Zero Lift Developer
Time to bust some myths.
In order to understand WHY there are ZERO lift developers on the market, and more importantly HOW they work, we need to understand DEVELOPER.
Developer, on it's own is acidic.
This means that it actually can constrict the cuticle layers and tighten up the hair.
So if you hypothetically apply straight developer on someone's hair, it will corrode the hair and cause porosity, it will not "open" the cuticle layers and lighten the hair.
*fun fact, a dated method for pre softening the hair was to use straight developer. The ONLY reason that COULD works is that it created excess porosity in the hair, and we all know that porous hair uptakes color darker and faster, so we were under the illusion that we got better gray coverage when using developer to pre soften.
*Another fun fact, back in the day, people used to put straight peroxide in their hair and go in the sun to "lighten" their hair..*cough cough SUN-IN cough cough*
The peroxide would corrode the hair and the UV rays + peroxide would expose some undertone.
This is why people like me with very-dark-hair-who-thought-they-could-be-blonde...our hair turned red. or orange. it was BAD.
So let's talk a little bit about the developer- in the hair coloring world (not bleaching). h
What even is developer?
At it's base, it's hydrogen peroxide. Well, chemically is H202.
2 parts hydrogen, 2 parts oxygen.
+ many additives including stabilizers, surfactants, solvents, water + thickening agents along with conditioning agents.
So no, using just hydrogen peroxide in place of developer will not work, for those of you who are little rebels, lol.
Different developer strengths:
In the US, developers typically have a numeric value, followed by VOLUME.
In other countries, developers are labeled with a %.
Here's a breakdown:
10 volume is 3%
20 volume is 6%
30 volume is 9%
40 volume is 12%
The % is the amount of hydrogen peroxide in each bottle so in a bottle of 10 volume, you have 3% hydrogen peroxide.
Developer IN COMBINATION WITH oxidative hair color (with an alkali...and they ALL have alkali's) is essentially how the hair color process works.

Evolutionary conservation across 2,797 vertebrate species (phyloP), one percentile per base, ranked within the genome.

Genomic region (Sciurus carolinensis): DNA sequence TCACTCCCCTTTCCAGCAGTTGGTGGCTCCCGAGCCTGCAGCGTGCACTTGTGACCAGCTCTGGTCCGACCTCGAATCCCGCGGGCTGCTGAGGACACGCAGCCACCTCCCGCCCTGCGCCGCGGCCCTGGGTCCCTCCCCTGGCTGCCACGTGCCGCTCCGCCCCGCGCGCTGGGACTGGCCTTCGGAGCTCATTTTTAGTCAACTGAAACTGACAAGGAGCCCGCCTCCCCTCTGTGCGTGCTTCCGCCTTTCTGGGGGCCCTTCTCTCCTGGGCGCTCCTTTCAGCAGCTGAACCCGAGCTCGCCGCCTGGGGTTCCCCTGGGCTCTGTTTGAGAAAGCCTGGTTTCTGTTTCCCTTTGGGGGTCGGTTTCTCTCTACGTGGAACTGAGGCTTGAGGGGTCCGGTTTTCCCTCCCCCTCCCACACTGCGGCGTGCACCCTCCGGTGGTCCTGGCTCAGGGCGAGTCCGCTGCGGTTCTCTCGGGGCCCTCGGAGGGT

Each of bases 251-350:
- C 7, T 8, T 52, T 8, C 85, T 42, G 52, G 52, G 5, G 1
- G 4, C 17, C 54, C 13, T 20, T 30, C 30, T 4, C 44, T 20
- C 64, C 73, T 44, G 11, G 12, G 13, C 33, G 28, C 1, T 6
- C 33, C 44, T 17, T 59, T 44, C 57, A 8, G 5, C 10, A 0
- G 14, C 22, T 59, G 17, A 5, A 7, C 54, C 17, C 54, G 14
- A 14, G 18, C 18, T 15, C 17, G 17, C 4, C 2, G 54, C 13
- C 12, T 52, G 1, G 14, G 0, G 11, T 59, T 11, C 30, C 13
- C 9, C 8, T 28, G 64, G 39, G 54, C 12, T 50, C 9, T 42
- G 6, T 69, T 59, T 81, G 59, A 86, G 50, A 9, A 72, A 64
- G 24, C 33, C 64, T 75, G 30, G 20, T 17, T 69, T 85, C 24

Think of the developer as the GAS in your tank, and when you mix the developer and the color together, it's like filling up your tank and pushing down on the gas pedal.
Mixing the two ingredients initiates the hair color process to begin.
The hair color + alkalizer used is what is going to determine how far you're going to go.
The developers role is this:
#1- The developer DEVELOPS the dyes. In a tube or bottle or hair color, there are tiny colorless molecules called precursors, and it's the oxygen in the developer (the 02 of the h202) that releases and DEVELOPS those dyes so that we can see color.
#2- The developer also delivers those dyes to the hair. It's like the GAS in your tank. The more oxygen that is available (based on the volume of peroxide + type of alkalizer used) the further into the hair those dyes get delivered.
#3- Fracturing melanin + creating undertone. The amount of oxygen that the developer releases (again, based on available oxygen + alkalizer used), the more melanin that is fractured, and the lighter the undertone becomes.
So now that we had a little RE-CAP on developer, let's talk about ZERO LIFT DEVELOPERS.
Chances are, if you were to call the manufacturers of the zero lift developers and asked them what the volume is, or what the % of hydrogen peroxide is, they would not say its zero.
If it's zero, nothing can happen. Might as well put water in with your color.
It's highly likely that the zero lift developers are somewhere around a 5 volume, or 1.5%.
The role of developer doesn't change just because it's at a 5 volume.
It will still develop + deliver the dyes and it can still fracture melanin.
What matter most when using a zero lift developer is THE COLOR THAT IT IS MIXED WITH.
Because, the LIFTING ABILITY OF A COLOR IS IN THE TUBE, NOT THE DEVELOPER.
This is where knowing a little bit about the different alkalizers is going to be your friend.
If the color line that this zero lift developer is intended to be used with is using AMP as an alkalizer, you will not get any lift and get a straight deposit- which is likely the case.
If they are using MEA as the alkalizer, there is a slight chance that you may get some lift, but most likely, there is a heavier "dye load" to counteract and deposit down any potential lift.
If they color line that this zero lift developer is intended to be used with is using AMMONIA as the alkalizer...you're going to get lift.
It's likely that most of these lines that have a "zero lift" developer are using AMP or MEA, so that they can legally claim "zero lift" but there is a high likelihood they are using ammonia.
So why are there zero lift developers on the market
A lot of brands make the claim that their color can be permanent and demi...
This way a stylist only NEEDS to carry one line but you need to know that this a half truth.
The whole truth is that it is in fact a permanent line (using ammonia +/or MEA) and by using a lower developer, it can make it ACT like an alkaline demi.
There's definitely some pro's to this, but we need to understand the whole picture and not just half truths.
But what you need to know is this:
YOU CANNOT USE ONE MANUFACTURERS ZERO LIFT DEVELOPER WITH ANOTHER MANUFACTURERS COLOR AND EXPECT A CONSISTENT RESULT.
This is chemistry, these are chemicals, and brands spend a ton of time, money and resources for their products to work synergistically.
You can't just be a mad chemist in the color lab...I mean you can, but there's no consistency and no guarantee on the outcome unless you understand the whole, big picture.